Following a bench trial, the trial court denied plaintiff's petition for writ of mandamus. However, the trial court found that sections 2-11.3, 2-11.9, and 2-11.10 of Ordinance No. 75-0-16 bore no reasonable relation to the health, safety, or general welfare of the people of the village and were void and inapplicable as applied to the plaintiff. Accordingly, the trial court found plaintiff entitled to declaratory relief and ordered the defendants to issue the licenses to the plaintiff without regard to these restrictive sections of the ordinance. On appeal, the defendants contend that the plaintiff failed to meet its burden of proof to overcome the presumptive validity of these provisions, and that, therefore, the trial court's judgment is against the manifest weight of the evidence.
The village is a non-home-rule municipality. As such, the defendants assert that its authority to regulate coin-operated amusement devices is derived from sections 11-42-2 and 11-42-5 of the Illinois Municipal Code (Ill. Rev. Stat. 1977, ch. 24, pars. 11-42-2 and 11-42-5), which state as follows:
"Sec. 11-42-2. The corporate authorities of each municipality may license, tax, regulate, or prohibit pinball, or bowling alleys, billiard, bagatelle, pigeon-hole, pool, or any other tables or implements kept for a similar purpose in any place of public resort.
Sec. 11-42-5. The corporate authorities of each municipality may license, tax, regulate, or prohibit hawkers, peddlers, pawnbrokers, itinerant merchants, transient vendors of merchandise, theatricals and other exhibitions, shows, and amusements and may license, tax, and regulate all places for eating or amusement."
Although plaintiff's brief asserts only that the defendants exceeded their authority, thus presumably conceding that the authority existed, in its motion for summary judgment plaintiff unsuccessfully argued that the foregoing statutes had been impliedly repealed by section 28-2(a)(1) (Ill. Rev. Stat. 1977, ch. 38, par. 28-2(a)(1)). The crux of plaintiff's argument was that since section 28-2(a)(1) removed from the definition of a gambling device "coin-in-the-slot operated mechanical devices * * * which returns to the player thereof no money, property or right to receive money or property," the purpose of curbing gambling could no longer be achieved by regulating coin-operated amusement devices.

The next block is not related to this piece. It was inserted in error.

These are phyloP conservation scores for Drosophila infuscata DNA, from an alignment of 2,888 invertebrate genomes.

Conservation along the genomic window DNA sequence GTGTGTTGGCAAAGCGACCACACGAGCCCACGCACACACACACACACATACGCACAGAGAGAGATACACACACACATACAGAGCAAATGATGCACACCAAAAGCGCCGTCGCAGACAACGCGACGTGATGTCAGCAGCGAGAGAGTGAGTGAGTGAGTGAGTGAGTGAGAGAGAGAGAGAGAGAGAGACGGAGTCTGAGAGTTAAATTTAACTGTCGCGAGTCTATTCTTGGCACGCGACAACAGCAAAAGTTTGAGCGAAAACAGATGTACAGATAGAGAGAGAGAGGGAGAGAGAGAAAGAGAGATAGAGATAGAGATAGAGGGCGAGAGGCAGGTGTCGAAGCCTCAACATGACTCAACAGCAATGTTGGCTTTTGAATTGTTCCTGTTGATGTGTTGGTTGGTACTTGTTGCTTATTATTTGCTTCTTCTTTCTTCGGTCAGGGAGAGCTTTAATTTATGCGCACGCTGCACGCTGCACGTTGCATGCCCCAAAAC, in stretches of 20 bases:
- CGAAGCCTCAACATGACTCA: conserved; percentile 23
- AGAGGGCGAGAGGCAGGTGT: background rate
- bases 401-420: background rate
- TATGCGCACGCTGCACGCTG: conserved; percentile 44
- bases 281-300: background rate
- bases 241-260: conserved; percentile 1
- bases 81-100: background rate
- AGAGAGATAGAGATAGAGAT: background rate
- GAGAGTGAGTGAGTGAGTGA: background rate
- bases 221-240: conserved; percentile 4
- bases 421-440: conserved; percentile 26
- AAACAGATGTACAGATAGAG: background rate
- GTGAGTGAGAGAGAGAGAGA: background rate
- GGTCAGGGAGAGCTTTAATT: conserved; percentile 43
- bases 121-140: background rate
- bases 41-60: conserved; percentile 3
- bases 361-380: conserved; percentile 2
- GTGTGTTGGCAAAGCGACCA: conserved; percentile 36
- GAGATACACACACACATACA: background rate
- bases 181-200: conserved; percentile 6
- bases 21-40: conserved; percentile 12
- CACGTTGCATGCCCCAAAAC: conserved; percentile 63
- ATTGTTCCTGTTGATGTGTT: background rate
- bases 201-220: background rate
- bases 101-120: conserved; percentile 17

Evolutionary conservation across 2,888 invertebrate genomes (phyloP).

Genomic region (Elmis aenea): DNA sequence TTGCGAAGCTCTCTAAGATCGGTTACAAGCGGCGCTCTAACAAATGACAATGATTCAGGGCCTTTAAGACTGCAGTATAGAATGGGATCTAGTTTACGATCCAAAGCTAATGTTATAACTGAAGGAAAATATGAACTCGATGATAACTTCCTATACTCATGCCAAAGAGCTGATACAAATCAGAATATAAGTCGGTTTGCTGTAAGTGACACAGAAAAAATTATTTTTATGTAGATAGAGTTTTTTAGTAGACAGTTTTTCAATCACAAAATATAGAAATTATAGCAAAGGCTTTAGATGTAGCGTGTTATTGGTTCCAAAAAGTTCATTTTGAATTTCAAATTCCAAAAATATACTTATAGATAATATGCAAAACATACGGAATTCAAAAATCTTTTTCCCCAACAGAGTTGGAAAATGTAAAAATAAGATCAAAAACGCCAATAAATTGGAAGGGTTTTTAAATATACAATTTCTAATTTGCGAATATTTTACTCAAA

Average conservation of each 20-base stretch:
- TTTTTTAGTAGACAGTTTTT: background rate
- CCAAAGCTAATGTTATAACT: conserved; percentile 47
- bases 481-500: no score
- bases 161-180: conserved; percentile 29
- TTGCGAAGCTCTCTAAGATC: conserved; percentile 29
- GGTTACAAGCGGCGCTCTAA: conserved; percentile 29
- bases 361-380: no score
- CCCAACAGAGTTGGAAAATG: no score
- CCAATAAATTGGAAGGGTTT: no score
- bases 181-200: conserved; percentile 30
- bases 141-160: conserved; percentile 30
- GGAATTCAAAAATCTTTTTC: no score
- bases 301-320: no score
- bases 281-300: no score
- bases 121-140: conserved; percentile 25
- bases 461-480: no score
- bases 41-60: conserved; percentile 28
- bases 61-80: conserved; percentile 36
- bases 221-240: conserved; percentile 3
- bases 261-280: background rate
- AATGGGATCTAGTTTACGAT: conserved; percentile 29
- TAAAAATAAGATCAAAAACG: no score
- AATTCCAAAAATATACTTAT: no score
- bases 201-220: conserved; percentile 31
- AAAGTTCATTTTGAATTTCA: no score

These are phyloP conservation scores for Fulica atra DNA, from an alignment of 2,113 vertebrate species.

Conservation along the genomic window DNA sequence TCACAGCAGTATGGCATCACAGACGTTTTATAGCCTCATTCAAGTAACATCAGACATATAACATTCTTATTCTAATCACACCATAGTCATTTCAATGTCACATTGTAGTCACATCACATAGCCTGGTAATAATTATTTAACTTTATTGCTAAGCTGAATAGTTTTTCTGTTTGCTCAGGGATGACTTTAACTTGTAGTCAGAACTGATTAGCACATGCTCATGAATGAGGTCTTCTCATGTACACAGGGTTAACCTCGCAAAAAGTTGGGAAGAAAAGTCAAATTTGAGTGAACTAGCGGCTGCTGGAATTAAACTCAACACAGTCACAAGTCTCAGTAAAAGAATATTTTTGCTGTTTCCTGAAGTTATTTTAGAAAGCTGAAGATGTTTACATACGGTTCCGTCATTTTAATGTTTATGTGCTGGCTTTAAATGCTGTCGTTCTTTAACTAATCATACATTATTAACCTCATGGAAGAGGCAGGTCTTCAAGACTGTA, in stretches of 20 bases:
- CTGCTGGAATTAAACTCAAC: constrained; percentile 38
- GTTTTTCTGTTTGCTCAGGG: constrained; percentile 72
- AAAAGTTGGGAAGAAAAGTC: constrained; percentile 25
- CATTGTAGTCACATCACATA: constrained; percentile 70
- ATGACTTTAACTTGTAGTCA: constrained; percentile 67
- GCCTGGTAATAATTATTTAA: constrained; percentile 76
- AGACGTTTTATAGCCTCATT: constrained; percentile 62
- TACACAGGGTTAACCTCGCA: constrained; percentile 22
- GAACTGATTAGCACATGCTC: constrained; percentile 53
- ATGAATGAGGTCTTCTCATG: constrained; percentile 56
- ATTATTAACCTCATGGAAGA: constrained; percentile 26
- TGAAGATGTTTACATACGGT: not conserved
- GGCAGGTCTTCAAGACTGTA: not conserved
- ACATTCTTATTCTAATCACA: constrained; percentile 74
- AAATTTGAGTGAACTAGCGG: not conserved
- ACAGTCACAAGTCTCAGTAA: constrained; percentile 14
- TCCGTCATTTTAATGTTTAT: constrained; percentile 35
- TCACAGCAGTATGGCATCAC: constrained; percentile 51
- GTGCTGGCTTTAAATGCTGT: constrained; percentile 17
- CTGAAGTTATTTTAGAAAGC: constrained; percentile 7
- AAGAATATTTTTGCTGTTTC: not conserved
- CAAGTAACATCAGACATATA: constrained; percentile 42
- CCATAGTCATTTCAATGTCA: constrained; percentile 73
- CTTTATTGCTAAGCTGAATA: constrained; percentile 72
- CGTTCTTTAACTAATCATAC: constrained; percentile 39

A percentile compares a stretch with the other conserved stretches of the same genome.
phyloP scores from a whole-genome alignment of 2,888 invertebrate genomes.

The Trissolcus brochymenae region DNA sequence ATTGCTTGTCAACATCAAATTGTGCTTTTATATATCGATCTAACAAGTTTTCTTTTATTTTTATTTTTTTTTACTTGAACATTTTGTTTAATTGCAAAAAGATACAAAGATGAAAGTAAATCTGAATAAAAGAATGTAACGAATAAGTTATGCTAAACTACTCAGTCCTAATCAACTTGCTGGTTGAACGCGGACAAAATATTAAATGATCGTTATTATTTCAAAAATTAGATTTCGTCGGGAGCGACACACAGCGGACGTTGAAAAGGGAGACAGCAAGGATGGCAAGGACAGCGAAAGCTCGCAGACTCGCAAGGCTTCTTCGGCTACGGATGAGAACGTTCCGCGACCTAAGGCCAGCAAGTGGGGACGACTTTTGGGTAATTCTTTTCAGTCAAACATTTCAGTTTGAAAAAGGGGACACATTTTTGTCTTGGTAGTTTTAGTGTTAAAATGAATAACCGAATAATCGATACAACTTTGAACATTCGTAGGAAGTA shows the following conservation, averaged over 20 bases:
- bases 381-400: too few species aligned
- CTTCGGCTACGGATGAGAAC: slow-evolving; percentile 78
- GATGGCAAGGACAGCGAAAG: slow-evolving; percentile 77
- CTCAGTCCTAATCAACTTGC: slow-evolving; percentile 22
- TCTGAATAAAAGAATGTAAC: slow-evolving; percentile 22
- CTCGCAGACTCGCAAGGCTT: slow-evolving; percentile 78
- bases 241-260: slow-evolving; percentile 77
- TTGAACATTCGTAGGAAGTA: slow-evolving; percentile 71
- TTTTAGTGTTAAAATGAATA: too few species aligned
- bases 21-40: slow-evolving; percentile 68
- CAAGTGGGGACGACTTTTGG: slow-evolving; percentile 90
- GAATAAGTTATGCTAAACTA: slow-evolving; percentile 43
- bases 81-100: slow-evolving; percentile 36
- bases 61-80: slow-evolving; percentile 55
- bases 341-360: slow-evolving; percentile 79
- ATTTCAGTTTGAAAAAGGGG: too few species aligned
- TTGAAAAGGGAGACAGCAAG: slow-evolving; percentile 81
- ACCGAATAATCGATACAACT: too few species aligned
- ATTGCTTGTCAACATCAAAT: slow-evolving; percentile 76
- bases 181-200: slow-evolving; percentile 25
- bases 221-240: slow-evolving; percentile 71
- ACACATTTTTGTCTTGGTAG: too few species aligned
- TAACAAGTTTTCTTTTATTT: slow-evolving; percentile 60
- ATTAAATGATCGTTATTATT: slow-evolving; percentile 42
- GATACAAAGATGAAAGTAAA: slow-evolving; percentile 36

1, 2 Repeals by implication occur only when the repugnancy between the two statutes is clear and reconciliation is impossible. (City of Chicago v. Wickey (1954), 4 Ill.2d 423, 425-26, 123 N.E.2d 335.) Such is not the situation here. Plaintiff's argument presumes that the only purpose sought by the regulation of coin-operated amusement devices is the elimination of gambling. As the record shows, referred to later in this opinion, the purpose of Ordinance No. 75-0-16 is to reduce the incidence of juvenile crime. Therefore, in light of the village's purpose in adopting the ordinance, we find no repugnancy between these two statutes and find plaintiff's argument without merit. (Cf. American Shuffleboard & Music Corp. v. City of Springfield (4th Dist. 1976), 40 Ill. App.3d 745, 748, 353 N.E.2d 1.) Having concluded that the village had the authority to adopt Ordinance No. 75-0-16, it must now be determined whether this power was validly exercised.
3, 4 Plaintiff's assertion that it possesses a liberty and property right in the premises it leased and the business it seeks to pursue is well taken. (People v. Brown (1950), 407 Ill. 565, 572, 95 N.E.2d 888; Bailey v. People (1901), 190 Ill. 28, 33, 60 N.E. 98.) Plaintiff's assertion that the application of this ordinance to it would effectively prohibit the operation of its business at that location is also apparently true. However, a valid exercise of the police power supercedes these private rights (Sherman-Reynolds, Inc. v. Mahin (1970), 47 Ill.2d 323, 328, 265 N.E.2d 640), and once an ordinance is found to reasonably relate to the public health, safety, or general welfare, the fact that it prohibits rather than merely regulates is of no importance (Greyhound Lines, Inc. v. City of Chicago (1st Dist. 1974), 24 Ill. App.3d 718, 730, 321 N.E.2d 293). In order to constitute a valid exercise of the police power, two criteria must be met: (1) the ordinance must tend in some degree to prevent offenses or preserve the public health, morals, safety, or general welfare (Village of Atwood v. Otter (1920), 296 Ill. 70, 80, 129 N.E. 573), and (2) the means chosen must be reasonably necessary for the accomplishment of the intended purpose and not unduly oppressive (Chicago Allis Mfg. Corp. v. Metropolitan Sanitary District (1972), 52 Ill.2d 320, 327, 288 N.E.2d 436).